Author - atgfx

Man Holding Crawl Bar

Seagal Partner Cuts Shakedown Plot Deal

Under siege by the feds, the former business partner of Steven Seagal will admit he tried to shake down the action film star, authorities said yesterday. Film producer Julius Nasso was charged last year with conspiring with the members of the Gambino crime family to extort $3 million from Seagal. Yesterday, Assistant U. S. Attorney Andrew Genser disclosed in Brooklyn Federal Court that the feds had reached an "agreement in principle" with Nasso to plead guilty next Wednesday. Under the deal, Nasso would serve one year in jail. He would have faced five to eight years in prison, if convicted of attempted extortion charges. "He just wants to put this behind him and continue with a fruitful, productive life," said his lawyer Robert Hantman. Seagal testified about the shakedown last February at the racketeering trial of Gambino boss Peter Gotti. He described a now infamous sitdown dinner at the landmark Gage & Tollner restaurant in Brooklyn at which a Gambino capo warned Seagal to make movies with them and Nasso. It is unclear what impact the guilty plea will have on Nasso's $60 million civil lawsuit against Seagal. "Mr. Seagal is pleased justice has been served, that he has been totally vindicated," Seagal's lawyer Martin Pollner said last night. The prosecutor also revealed that Nasso's brother, Vincent, has pleaded guilty to one count of wire fraud in a mob scheme to award his company a lucrative prescription drug contract for the International Longshoremen's Association. Vincent Nasso will face two years in prison, a source familiar with the deal said.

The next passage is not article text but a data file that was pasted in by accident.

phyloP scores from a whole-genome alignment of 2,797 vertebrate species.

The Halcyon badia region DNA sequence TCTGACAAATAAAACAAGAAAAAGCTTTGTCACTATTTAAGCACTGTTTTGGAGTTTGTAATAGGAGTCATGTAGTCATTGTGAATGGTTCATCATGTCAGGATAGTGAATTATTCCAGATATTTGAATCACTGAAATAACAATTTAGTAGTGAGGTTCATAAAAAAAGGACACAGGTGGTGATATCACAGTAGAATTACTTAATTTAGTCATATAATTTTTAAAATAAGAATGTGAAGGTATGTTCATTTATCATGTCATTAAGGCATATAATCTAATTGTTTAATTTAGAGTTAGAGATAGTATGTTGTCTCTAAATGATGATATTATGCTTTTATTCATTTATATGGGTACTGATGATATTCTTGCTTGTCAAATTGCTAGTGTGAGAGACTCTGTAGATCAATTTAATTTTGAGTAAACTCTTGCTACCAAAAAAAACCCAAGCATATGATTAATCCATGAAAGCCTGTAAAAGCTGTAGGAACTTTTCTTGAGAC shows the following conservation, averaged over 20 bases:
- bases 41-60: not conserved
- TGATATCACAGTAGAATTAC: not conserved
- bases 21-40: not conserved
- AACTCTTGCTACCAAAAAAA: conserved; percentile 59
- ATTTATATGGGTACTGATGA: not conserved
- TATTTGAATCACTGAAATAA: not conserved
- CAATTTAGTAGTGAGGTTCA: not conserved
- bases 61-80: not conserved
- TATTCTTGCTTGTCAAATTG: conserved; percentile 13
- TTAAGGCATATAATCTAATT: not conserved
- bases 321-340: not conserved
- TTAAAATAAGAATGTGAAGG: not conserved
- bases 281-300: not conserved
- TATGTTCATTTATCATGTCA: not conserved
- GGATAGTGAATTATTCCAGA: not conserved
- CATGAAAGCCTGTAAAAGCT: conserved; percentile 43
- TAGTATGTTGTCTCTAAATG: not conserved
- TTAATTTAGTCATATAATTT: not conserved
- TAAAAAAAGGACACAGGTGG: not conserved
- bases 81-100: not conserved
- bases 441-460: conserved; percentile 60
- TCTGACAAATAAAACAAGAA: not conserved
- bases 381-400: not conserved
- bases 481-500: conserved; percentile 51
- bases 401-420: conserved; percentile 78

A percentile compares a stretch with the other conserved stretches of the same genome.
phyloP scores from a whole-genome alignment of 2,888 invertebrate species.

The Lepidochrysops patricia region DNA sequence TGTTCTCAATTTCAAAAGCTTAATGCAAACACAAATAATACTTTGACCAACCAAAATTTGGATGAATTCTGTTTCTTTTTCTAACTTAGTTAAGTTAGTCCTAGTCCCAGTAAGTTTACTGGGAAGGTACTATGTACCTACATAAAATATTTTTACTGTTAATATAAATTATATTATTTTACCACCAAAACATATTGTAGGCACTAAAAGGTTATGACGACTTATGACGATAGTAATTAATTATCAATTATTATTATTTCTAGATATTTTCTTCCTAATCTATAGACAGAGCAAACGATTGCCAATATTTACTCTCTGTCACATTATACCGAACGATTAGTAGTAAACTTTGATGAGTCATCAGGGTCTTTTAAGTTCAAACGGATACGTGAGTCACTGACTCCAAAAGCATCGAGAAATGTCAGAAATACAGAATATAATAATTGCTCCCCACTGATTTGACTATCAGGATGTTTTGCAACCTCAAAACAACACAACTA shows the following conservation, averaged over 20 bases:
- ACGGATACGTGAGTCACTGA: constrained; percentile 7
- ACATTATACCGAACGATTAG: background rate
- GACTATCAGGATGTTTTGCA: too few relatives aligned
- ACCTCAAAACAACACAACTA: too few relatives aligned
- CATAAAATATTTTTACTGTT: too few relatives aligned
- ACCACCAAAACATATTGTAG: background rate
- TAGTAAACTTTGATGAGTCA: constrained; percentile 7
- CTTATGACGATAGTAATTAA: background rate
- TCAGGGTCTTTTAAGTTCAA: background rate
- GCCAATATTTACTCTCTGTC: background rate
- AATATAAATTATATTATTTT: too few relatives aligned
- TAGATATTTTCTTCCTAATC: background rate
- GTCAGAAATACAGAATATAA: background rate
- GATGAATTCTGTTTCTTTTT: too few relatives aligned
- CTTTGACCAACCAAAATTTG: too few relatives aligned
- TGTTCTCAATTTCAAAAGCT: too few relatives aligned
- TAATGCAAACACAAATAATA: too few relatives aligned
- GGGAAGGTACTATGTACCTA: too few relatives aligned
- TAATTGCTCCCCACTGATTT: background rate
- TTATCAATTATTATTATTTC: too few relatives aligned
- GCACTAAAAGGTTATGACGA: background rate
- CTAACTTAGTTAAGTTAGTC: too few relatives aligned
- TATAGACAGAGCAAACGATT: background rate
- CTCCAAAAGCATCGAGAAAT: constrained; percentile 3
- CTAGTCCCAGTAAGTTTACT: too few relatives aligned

Kerry Kennedy

Ex-Staffer Sues Kerry‘s ‘Other Man’ for $2.2M

The “other man” in the Kerry Kennedy-Andrew Cuomo divorce saga is a cheat in more ways than one, a former employee charged yesterday. In a $2.2 million lawsuit, Mauro Manfe claims Bruce Colley stiffed him out of almost $200,000 when Manfe worked at Colley’s Chelsea restaurant Man Ray.
Kerry Kennedy

Cuomo-Divorce ‘Other Man’ Sued for $2.2M

The “other man” in the Kerry Kennedy-Andrew Cuomo divorce saga is a cheat in more ways than one, a former employee charged yesterday. In a $2.2 million lawsuit, Mauro Manfe claims Bruce Colley stiffed him out of almost $200,000 when he went to work at Colley’s Chelsea restaurant Man Ray.
Bruce Colley

Man Ray Hit With Huge Tab

The posh Chelsea restaurant owned by Bruce Colley is facing a legal showdown with a former manager who claims he was stiffed out of tens of thousands of dollars. Mauro Manfe, the former front man at Downtown Cipriani, claims he was lured to Man Ray in October 2001 with the promise of a matching salary plus 2 percent of the restaurant’s receipts, as well as full medical and dental benefits.
Person Holding Walking Cane While Sitting on Chair

Out for Juice: Did Mob Try Blackmailing Steven Seagal?